# How does one determine if a book move is objectively better than another?

For example, I have heard the following statements:

1. After 1. e4 e5 2. Nf3 Nc6, the move 3. Bb5 is marginally better than the move 3. Bc4.
2. Openings moves such as 1. e4, 1. d4, 1. Nf3, and 1. c4 are equally good and none is marginally better than the others.

Are these two statements accurate? If so, is there any way to "prove" them?

I am not sure about the following argument:

Since after 1. e4 e5 2. Nf3 Nc6, 3. Bb5 is played more often by grandmasters than 3. Bc4, 3. Bb5 must be the better move.

As by the same logic, we can say 1. e4 is better than the other three popular first moves.

1. Here is one approach to prove if one opening book move is better than the other.

Algorithm

1. Create positions arising from the opening that you want to study.
2. Get stockfish and play a match on those positions.
3. Keep a record of win/loss/draw and score percentage for each opening.
4. Compare the score percentage among openings.

With that you will be able to determine if one opening is better than the other.

Opening

1. start: e2 e5 Nf3 Nc6 Bc4
e4 e5 Nf3 Nc6 Bc4 Nf6
e4 e5 Nf3 Nc6 Bc4 Bc5
... add more, more is better to reduce uncertainty

2. start: e4 e5 Nf3 Nc6 Bb5
e4 e5 Nf3 Nc6 Bb5 Nf6
e4 e5 Nf3 Nc6 Bb5 a6 Ba4

Engine
stockfish 14.1-1 vs stockfish 14.1-2, name is different but they are the same stockfish 14.1 engine

Evaluate stats
Get the score percentage of white in opening 1 and 2. If white score percentage in opening 1 is more than the white score percentage in opening 2 then opening 1 (e2 e5 Nf3 Nc6 Bc4) is better.

Tools
You may use ordo or bayeselo to generate stats from the output pgn file. Or load the pgn on softwares that support opening stats views like scid and others.

2. Another approach is by viewing the score percentage of the move from the given player. Example get the games of Magnus load it in scid, chessbase, or hiarcs explorer or any other game viewer software that is capable of showing opening stats. Below I use hiarcs explorer.

According to Magnus

Bb5 is 72% for white and Bc4 is 69% for white. Games are from 2004 (the year he got the GM title) to present. All games are longer than rapid time control.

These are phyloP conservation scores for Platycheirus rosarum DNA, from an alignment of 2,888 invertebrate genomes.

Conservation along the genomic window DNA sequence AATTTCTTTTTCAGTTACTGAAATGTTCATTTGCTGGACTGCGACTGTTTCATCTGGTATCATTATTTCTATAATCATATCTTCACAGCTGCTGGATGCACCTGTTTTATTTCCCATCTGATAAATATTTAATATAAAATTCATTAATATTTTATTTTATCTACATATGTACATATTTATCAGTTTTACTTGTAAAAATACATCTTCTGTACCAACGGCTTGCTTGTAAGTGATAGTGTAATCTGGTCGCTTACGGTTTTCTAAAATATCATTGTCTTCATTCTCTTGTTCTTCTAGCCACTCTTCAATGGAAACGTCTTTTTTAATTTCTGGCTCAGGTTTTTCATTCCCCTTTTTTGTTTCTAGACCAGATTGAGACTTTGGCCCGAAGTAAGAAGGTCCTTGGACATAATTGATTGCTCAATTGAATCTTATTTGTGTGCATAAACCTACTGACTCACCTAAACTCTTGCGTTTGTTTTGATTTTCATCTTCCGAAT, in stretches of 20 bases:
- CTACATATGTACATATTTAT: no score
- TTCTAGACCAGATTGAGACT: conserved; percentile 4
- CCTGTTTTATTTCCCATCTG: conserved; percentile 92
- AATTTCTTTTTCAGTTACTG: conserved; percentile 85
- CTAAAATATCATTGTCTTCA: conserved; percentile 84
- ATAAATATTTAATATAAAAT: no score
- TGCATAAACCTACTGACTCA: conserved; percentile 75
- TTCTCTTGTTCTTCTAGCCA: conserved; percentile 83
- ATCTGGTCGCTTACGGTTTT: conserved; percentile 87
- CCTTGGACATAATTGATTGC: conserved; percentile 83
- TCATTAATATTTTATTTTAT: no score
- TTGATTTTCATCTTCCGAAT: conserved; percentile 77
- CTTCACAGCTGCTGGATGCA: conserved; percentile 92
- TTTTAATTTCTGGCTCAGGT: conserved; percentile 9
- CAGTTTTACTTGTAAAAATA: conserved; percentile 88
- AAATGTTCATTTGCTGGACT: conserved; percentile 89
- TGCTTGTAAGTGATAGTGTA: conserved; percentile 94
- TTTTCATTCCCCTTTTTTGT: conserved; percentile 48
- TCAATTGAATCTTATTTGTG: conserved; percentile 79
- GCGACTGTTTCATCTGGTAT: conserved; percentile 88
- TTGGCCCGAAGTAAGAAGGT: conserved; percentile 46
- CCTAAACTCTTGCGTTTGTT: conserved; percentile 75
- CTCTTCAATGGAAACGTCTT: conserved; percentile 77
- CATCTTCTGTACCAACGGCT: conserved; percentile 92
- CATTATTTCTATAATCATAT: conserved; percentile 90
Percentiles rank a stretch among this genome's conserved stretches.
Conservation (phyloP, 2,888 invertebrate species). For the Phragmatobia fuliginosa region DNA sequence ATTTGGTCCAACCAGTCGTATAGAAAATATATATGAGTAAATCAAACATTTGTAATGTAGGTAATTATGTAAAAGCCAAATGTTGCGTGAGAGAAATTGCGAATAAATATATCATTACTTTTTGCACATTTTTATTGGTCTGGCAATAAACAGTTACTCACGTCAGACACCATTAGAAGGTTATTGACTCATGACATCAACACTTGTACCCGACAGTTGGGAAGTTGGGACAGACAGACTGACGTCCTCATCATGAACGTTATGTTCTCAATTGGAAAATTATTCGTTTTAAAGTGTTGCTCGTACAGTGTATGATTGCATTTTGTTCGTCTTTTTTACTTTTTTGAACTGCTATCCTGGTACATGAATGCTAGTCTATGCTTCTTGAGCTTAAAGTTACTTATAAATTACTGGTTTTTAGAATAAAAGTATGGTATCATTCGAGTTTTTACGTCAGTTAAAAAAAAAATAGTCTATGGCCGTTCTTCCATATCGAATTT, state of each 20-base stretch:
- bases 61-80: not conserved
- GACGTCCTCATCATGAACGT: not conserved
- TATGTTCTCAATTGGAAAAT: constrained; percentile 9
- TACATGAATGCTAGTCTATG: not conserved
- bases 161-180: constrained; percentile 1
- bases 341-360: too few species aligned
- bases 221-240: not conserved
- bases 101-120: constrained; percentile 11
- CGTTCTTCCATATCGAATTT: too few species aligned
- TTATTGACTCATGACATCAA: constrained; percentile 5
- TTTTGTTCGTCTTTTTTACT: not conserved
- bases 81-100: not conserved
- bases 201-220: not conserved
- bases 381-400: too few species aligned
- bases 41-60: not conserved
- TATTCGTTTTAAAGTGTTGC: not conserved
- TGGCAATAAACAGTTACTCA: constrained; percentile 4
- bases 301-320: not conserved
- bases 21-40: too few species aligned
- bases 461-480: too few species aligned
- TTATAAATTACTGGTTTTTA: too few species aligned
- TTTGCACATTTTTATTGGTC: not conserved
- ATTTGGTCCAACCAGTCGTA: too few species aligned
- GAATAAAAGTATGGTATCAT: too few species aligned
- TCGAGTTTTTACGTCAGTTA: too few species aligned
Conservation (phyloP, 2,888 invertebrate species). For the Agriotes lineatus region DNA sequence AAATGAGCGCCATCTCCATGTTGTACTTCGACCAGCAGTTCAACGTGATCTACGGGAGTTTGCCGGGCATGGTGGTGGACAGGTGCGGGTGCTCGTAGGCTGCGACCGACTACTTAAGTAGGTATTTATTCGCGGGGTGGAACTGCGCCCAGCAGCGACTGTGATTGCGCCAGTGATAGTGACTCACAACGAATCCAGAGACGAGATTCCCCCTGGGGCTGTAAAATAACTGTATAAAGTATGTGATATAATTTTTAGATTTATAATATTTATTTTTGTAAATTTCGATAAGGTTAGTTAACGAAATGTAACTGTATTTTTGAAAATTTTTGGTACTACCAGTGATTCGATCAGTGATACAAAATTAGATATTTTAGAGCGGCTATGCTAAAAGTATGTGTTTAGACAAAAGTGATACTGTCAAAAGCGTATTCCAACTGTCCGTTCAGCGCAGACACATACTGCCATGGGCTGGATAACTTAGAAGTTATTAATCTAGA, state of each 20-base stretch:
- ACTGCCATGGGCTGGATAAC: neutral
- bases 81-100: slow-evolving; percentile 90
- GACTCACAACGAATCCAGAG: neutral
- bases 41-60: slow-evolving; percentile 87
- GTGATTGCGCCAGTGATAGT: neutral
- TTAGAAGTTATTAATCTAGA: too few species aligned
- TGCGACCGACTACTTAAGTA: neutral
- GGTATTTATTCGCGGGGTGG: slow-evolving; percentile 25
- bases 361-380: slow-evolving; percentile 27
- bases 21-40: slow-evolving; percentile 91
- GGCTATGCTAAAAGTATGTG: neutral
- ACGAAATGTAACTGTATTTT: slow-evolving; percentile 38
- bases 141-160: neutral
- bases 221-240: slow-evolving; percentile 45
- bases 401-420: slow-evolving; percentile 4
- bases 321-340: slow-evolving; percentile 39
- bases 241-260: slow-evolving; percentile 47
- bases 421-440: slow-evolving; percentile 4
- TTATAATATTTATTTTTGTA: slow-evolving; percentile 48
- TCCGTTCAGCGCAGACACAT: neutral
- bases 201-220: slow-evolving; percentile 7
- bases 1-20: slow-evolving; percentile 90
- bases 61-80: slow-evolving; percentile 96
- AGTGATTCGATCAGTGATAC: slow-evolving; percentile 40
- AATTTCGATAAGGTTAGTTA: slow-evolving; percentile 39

• What exactly makes this 'objective'? Using stockfish is not clearly objective, so a word or two on why it is, and why any other choice isn't would be appreciated. Feb 11, 2022 at 11:47
• Stockfish is the strongest engine so far. So using it as a tool to decide which move is better is more reliable as engine does not commit mistakes often. Feb 11, 2022 at 13:51

This question hinges strongly on what you mean by 'objectively better'.

If by 'objectively better' you mean you are more likely to reach a position where you can pressure the opponent, then the answer is yes, and the Ruy Lopez is "objectively better" than the Italian.

On the other hand if by 'objectively better' you mean distinguishing between a win and a draw, then the answer is no, since chess is a draw anyway (and almost surely 1. e4 is not "objectively better" than 1. c3 or 1. b4).

If there were an "objective" (by which you probably mean "algorithmic") method to determine the merits of chess moves then chess would lose much of its appeal. As you point out, perfect play leads almost surely to a draw, so many moves must be objectively equivalent, and any preference for one move over another must be based on an assumption of imperfect play. When you speak of "pressuring" the opponent, you are thinking of increasing the possibility of a mistake. The statistics of past games might be considered an "objective" measure of that, but I always feel that resorting to statistics is an admission of ignorance.

Begin by defining your criteria for objectivity. Do they apply to everyone, or are you just asking 'why is a book move better - for a current-day GM -- than another?'

I see chess as a research-problem, and so would add the factor 'how well has this book-move been researched in the past and with what results?'

Compare the question of ulcers. 20 years ago, stomach ulcers were frequently diagnosed as stress-related, and treated accordingly. Then someone researches the question and discovers that they are (to a great extent) caused by bacteria, and can be treated by antibiotics, a treatment that would have been 'objectively worse' five years earlier. (Your have similar situations with Semmelweiss in medicine, or with Knorosov in Mayan language, or with Ventris, who once said that whatever language Linear-B was used for, it wasn't Greek, and then tries it, and finds that he was wrong ...)

What research has been done, and how good is it?

Which probably means that 'one' (unless 'one' is very good at judging that question for chess) won't be able to decide.